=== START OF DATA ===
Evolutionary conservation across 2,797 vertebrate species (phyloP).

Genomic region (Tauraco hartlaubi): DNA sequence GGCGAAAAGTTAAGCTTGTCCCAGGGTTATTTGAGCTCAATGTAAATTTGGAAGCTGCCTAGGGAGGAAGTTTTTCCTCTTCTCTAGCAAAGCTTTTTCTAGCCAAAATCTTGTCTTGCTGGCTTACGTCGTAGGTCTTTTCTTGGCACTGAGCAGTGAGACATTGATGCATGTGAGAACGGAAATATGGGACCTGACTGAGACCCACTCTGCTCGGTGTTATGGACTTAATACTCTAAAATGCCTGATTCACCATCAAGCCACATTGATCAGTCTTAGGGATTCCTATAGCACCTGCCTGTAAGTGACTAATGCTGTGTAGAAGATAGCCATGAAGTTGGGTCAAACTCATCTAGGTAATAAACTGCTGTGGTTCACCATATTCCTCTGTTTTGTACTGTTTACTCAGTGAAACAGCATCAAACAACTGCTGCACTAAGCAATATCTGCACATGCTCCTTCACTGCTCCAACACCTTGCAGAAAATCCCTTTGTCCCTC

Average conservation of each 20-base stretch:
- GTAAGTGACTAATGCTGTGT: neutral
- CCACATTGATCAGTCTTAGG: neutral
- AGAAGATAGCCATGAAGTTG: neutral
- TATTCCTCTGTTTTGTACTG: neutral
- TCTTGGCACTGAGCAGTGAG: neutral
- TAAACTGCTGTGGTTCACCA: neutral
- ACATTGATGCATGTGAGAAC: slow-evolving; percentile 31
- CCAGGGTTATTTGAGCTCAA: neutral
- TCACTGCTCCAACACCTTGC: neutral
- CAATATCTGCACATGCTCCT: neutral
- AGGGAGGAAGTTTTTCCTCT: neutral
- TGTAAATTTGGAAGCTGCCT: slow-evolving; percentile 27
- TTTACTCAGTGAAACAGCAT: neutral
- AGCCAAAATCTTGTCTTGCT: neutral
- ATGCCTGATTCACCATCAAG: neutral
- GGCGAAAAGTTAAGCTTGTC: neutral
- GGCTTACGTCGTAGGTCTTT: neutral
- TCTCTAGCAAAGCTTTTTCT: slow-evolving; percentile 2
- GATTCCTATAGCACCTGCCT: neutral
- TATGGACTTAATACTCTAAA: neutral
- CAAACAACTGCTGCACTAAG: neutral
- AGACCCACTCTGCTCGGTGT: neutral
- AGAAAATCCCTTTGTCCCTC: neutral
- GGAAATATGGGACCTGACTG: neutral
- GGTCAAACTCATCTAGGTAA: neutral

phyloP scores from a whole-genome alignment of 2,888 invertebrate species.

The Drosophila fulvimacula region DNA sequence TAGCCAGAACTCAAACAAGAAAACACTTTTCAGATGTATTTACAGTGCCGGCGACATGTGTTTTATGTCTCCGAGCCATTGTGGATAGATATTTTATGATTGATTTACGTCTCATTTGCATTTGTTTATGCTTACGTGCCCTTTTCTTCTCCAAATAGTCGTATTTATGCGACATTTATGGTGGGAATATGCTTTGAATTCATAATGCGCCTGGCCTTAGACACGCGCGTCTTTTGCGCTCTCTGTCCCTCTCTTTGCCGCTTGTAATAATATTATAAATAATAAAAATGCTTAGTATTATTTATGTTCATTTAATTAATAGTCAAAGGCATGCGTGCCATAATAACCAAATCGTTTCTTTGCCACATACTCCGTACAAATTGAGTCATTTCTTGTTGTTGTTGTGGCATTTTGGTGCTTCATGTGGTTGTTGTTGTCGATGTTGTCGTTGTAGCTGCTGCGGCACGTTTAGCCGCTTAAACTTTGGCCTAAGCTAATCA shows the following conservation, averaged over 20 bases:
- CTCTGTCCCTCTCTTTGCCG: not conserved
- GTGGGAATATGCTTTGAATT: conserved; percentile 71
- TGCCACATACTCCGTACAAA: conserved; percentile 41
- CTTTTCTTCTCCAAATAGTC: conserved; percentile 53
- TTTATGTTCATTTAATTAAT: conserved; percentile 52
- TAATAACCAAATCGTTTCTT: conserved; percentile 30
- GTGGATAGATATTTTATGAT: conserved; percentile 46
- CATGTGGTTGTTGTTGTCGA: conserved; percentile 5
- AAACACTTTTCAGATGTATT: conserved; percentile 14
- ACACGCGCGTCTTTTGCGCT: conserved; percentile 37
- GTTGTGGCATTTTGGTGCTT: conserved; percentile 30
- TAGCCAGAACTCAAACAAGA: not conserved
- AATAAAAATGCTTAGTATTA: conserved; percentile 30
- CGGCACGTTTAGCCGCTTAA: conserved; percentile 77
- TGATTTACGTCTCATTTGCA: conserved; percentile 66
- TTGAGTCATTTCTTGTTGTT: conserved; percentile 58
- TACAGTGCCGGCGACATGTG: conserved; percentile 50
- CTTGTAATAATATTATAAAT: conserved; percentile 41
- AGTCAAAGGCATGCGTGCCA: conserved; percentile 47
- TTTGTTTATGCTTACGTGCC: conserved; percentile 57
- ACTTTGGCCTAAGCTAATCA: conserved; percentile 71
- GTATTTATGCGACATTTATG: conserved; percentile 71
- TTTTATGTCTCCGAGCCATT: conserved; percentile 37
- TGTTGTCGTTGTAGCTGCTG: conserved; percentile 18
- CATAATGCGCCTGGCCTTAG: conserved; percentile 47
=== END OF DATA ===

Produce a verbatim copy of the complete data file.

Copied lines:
Evolutionary conservation across 2,797 vertebrate species (phyloP).

Genomic region (Tauraco hartlaubi): DNA sequence GGCGAAAAGTTAAGCTTGTCCCAGGGTTATTTGAGCTCAATGTAAATTTGGAAGCTGCCTAGGGAGGAAGTTTTTCCTCTTCTCTAGCAAAGCTTTTTCTAGCCAAAATCTTGTCTTGCTGGCTTACGTCGTAGGTCTTTTCTTGGCACTGAGCAGTGAGACATTGATGCATGTGAGAACGGAAATATGGGACCTGACTGAGACCCACTCTGCTCGGTGTTATGGACTTAATACTCTAAAATGCCTGATTCACCATCAAGCCACATTGATCAGTCTTAGGGATTCCTATAGCACCTGCCTGTAAGTGACTAATGCTGTGTAGAAGATAGCCATGAAGTTGGGTCAAACTCATCTAGGTAATAAACTGCTGTGGTTCACCATATTCCTCTGTTTTGTACTGTTTACTCAGTGAAACAGCATCAAACAACTGCTGCACTAAGCAATATCTGCACATGCTCCTTCACTGCTCCAACACCTTGCAGAAAATCCCTTTGTCCCTC

Average conservation of each 20-base stretch:
- GTAAGTGACTAATGCTGTGT: neutral
- CCACATTGATCAGTCTTAGG: neutral
- AGAAGATAGCCATGAAGTTG: neutral
- TATTCCTCTGTTTTGTACTG: neutral
- TCTTGGCACTGAGCAGTGAG: neutral
- TAAACTGCTGTGGTTCACCA: neutral
- ACATTGATGCATGTGAGAAC: slow-evolving; percentile 31
- CCAGGGTTATTTGAGCTCAA: neutral
- TCACTGCTCCAACACCTTGC: neutral
- CAATATCTGCACATGCTCCT: neutral
- AGGGAGGAAGTTTTTCCTCT: neutral
- TGTAAATTTGGAAGCTGCCT: slow-evolving; percentile 27
- TTTACTCAGTGAAACAGCAT: neutral
- AGCCAAAATCTTGTCTTGCT: neutral
- ATGCCTGATTCACCATCAAG: neutral
- GGCGAAAAGTTAAGCTTGTC: neutral
- GGCTTACGTCGTAGGTCTTT: neutral
- TCTCTAGCAAAGCTTTTTCT: slow-evolving; percentile 2
- GATTCCTATAGCACCTGCCT: neutral
- TATGGACTTAATACTCTAAA: neutral
- CAAACAACTGCTGCACTAAG: neutral
- AGACCCACTCTGCTCGGTGT: neutral
- AGAAAATCCCTTTGTCCCTC: neutral
- GGAAATATGGGACCTGACTG: neutral
- GGTCAAACTCATCTAGGTAA: neutral

phyloP scores from a whole-genome alignment of 2,888 invertebrate species.

The Drosophila fulvimacula region DNA sequence TAGCCAGAACTCAAACAAGAAAACACTTTTCAGATGTATTTACAGTGCCGGCGACATGTGTTTTATGTCTCCGAGCCATTGTGGATAGATATTTTATGATTGATTTACGTCTCATTTGCATTTGTTTATGCTTACGTGCCCTTTTCTTCTCCAAATAGTCGTATTTATGCGACATTTATGGTGGGAATATGCTTTGAATTCATAATGCGCCTGGCCTTAGACACGCGCGTCTTTTGCGCTCTCTGTCCCTCTCTTTGCCGCTTGTAATAATATTATAAATAATAAAAATGCTTAGTATTATTTATGTTCATTTAATTAATAGTCAAAGGCATGCGTGCCATAATAACCAAATCGTTTCTTTGCCACATACTCCGTACAAATTGAGTCATTTCTTGTTGTTGTTGTGGCATTTTGGTGCTTCATGTGGTTGTTGTTGTCGATGTTGTCGTTGTAGCTGCTGCGGCACGTTTAGCCGCTTAAACTTTGGCCTAAGCTAATCA shows the following conservation, averaged over 20 bases:
- CTCTGTCCCTCTCTTTGCCG: not conserved
- GTGGGAATATGCTTTGAATT: conserved; percentile 71
- TGCCACATACTCCGTACAAA: conserved; percentile 41
- CTTTTCTTCTCCAAATAGTC: conserved; percentile 53
- TTTATGTTCATTTAATTAAT: conserved; percentile 52
- TAATAACCAAATCGTTTCTT: conserved; percentile 30
- GTGGATAGATATTTTATGAT: conserved; percentile 46
- CATGTGGTTGTTGTTGTCGA: conserved; percentile 5
- AAACACTTTTCAGATGTATT: conserved; percentile 14
- ACACGCGCGTCTTTTGCGCT: conserved; percentile 37
- GTTGTGGCATTTTGGTGCTT: conserved; percentile 30
- TAGCCAGAACTCAAACAAGA: not conserved
- AATAAAAATGCTTAGTATTA: conserved; percentile 30
- CGGCACGTTTAGCCGCTTAA: conserved; percentile 77
- TGATTTACGTCTCATTTGCA: conserved; percentile 66
- TTGAGTCATTTCTTGTTGTT: conserved; percentile 58
- TACAGTGCCGGCGACATGTG: conserved; percentile 50
- CTTGTAATAATATTATAAAT: conserved; percentile 41
- AGTCAAAGGCATGCGTGCCA: conserved; percentile 47
- TTTGTTTATGCTTACGTGCC: conserved; percentile 57
- ACTTTGGCCTAAGCTAATCA: conserved; percentile 71
- GTATTTATGCGACATTTATG: conserved; percentile 71
- TTTTATGTCTCCGAGCCATT: conserved; percentile 37
- TGTTGTCGTTGTAGCTGCTG: conserved; percentile 18
- CATAATGCGCCTGGCCTTAG: conserved; percentile 47